How the World & TM Sees Red

In our first article of the Red series, we examined the history of red and its prevalence throughout human existence. We use this to contextualize many of our internalized feelings surrounding the color that we may not realize. This is because of the years of learned instinct and the scientific properties of the color. In this post, we’ll examine the current impacts of the psychology that drives our reaction to the color seen all around the world. Additionally, we’ll share how TM sees red.

The Color Red

When we look at a pure red pigment, there’s a sense of warmth in the chest. It’s an enveloping feeling that swaths you in a soft blanket of hue ( colors are very subjective). This relates back to the first post stating how red is the lowest wavelength. It’s also the reason why it is a great color to help individuals fall asleep. While warmth and rest are typically associated with red light, the use of red as a pigment has various meanings, such as in print media and beyond into the context of digital screens.

Love or Hate? Both!

The first common association when it comes to red is always love. While this is true, it can also be indicative of hate – think the phrase “seeing red.” You have both furthest ends of the emotional spectrum, but somehow both feelings are encapsulated by the same color. The reason for this is because, at their core, they are both realms of passion. 

Passion is also commonly represented by the color red. So while we say love and hate, it’s the passion underlying in both of those emotions that the red is representative of and the level of emotion where you’re blinded whether by enamourment or rage. The vibrancy and intensity of the brighter end of the red spectrum emanate this, like our brand color Vermilion. This shade of red is very passionate, while colors in the burgundy realm are more reserved in their exuberance.

Caution! Danger!

As our ancient ancestors did, we often associate the color red with danger, stop, caution, or take a quick look around and check your surroundings. Again, this is because of that intrinsic relation to the color of blood. Ideally, we shouldn’t see blood outside of the body, except for certain circumstances.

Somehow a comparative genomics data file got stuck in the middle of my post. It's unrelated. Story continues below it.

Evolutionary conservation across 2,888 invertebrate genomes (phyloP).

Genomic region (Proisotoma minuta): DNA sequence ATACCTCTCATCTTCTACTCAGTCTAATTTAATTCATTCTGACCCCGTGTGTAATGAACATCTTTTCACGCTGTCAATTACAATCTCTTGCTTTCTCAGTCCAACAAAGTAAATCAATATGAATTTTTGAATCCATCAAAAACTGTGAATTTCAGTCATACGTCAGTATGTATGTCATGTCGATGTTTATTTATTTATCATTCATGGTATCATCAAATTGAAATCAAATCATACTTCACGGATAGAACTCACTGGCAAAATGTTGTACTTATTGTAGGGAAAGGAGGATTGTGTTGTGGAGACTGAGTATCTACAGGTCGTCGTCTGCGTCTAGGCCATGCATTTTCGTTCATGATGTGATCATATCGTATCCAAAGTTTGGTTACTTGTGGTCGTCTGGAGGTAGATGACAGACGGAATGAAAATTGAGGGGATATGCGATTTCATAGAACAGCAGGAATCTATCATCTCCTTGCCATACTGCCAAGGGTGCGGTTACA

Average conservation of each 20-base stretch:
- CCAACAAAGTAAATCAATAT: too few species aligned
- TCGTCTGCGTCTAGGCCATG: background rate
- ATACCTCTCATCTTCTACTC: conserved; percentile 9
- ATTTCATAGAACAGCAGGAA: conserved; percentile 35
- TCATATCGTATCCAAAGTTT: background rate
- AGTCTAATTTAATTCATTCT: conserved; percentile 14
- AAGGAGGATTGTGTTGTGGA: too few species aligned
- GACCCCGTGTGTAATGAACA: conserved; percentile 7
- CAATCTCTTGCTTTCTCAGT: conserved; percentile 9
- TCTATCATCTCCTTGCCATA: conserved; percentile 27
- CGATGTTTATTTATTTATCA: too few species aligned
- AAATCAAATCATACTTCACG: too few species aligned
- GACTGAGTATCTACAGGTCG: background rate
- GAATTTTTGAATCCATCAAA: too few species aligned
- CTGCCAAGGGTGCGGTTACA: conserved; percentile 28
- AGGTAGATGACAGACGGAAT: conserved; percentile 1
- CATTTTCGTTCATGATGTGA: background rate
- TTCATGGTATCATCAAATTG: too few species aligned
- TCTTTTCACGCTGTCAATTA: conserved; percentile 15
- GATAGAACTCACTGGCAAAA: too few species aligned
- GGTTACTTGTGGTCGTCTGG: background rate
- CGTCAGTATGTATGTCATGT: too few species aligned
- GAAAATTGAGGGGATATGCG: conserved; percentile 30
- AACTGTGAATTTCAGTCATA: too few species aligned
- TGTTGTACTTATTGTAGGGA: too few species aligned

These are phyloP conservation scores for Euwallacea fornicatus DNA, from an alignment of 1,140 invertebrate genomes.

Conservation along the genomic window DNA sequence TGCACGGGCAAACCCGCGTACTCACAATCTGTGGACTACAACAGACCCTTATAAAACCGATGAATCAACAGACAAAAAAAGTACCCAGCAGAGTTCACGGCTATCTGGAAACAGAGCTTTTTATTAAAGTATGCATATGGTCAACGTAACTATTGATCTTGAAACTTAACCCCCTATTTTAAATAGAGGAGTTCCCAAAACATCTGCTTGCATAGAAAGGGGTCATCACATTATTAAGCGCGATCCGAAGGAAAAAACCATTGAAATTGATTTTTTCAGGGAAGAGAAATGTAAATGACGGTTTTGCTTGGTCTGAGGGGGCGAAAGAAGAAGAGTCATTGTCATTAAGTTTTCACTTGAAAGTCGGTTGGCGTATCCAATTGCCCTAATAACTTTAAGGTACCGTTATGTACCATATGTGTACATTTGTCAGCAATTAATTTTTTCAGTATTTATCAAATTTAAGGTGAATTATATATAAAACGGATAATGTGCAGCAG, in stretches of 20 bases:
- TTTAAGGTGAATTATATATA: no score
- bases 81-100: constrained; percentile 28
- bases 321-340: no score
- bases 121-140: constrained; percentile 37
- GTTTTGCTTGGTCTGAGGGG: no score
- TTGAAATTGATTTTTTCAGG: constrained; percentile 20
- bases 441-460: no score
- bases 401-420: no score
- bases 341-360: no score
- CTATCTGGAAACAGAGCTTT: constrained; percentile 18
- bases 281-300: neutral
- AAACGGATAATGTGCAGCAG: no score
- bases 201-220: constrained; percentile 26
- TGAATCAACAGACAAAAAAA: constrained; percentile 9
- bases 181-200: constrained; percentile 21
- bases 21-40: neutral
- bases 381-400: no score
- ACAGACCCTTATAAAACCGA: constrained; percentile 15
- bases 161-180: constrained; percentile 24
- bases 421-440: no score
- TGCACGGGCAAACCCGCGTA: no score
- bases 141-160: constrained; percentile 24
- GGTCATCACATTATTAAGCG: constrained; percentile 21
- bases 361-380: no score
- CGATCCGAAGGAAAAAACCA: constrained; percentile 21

Red is eye-catching – its relationship with blood is part of the reason. You feel an instant sense of panic if you get a cut and see the red rise. This made it a great choice for the stop sign since you’re immediately notified something’s not right. You shouldn’t be moving. Even relating back to passion, a common term we hear in relationships is a “red flag.” An example of that is “their mom still clips their nails, big red flag.” This means to take caution since you’ve found something that’s considered a big warning sign. So instead of yellow, a moderate caution, you throw up a red flag. A full stop.


One of the most common color associations with red is power. This is a worldwide effect. Most countries incorporate red in their flag’s colors. This is because it imbues power. Red gives an authoritative presence to whatever it is being incorporated with. The red associated with power is typically a fully saturated red. We can see this throughout history as well. Many members of royal families would wear vibrant red as a sign of superiority and power, such as gowns and the red crown of South Egypt.


Across the world, many Eastern to Western religions use red in ceremonies. It has worked its way in as an integral symbol of many belief systems. In Japanese Shintoism, you see their Torii – a thin post and lintel arch – painted in a vibrant vermillion that repeats along a long path. It also wraps the person walking the path into a sacred place. Even in Christianity, we see negative associations with red, and it symbolizes the sacrament of communion. In India, the red sari wedding dress symbolizes the joy of marriage. As a whole, we hold red close to our hearts by integrating it so closely with our deepest views and beliefs.

Red, All Wrapped Up

At TM, we love our brand red! We are passionate about what we do here and remain as a powerful authority in the web industry in Michigan. TM sees red as a fit for our personality so well. We are a team filled with exuberance and passion for every project that comes our way.

Vermillion is vibrant enough to capture the fervor for good web dev within our four walls. It’s an even better color to help express that to the rest of the world who sees it! Crafted around Vermiilliion, our color palette includes lots of analogous colors. Our supporting colors complement it well to keep it at the proper visual hierarchy since Vermiilliion can also easily overpower the eye when used too heavily. In a way, this is a microcosm of real life as we have all this passion and drive. All things need balance in life, but life isn’t very interesting without any passion!

TM Sees Red – How Do You See the Color?

We see red in a wide variety of things. It’s all defined by context. But as we’ve seen, it’s all in how you use it. It has passion, power, danger, and sacred implications, which makes it a versatile color of high emotion. It’s also well suited for a variety of applications.

Let us know if you learned anything or plan to integrate red into your next branding project!

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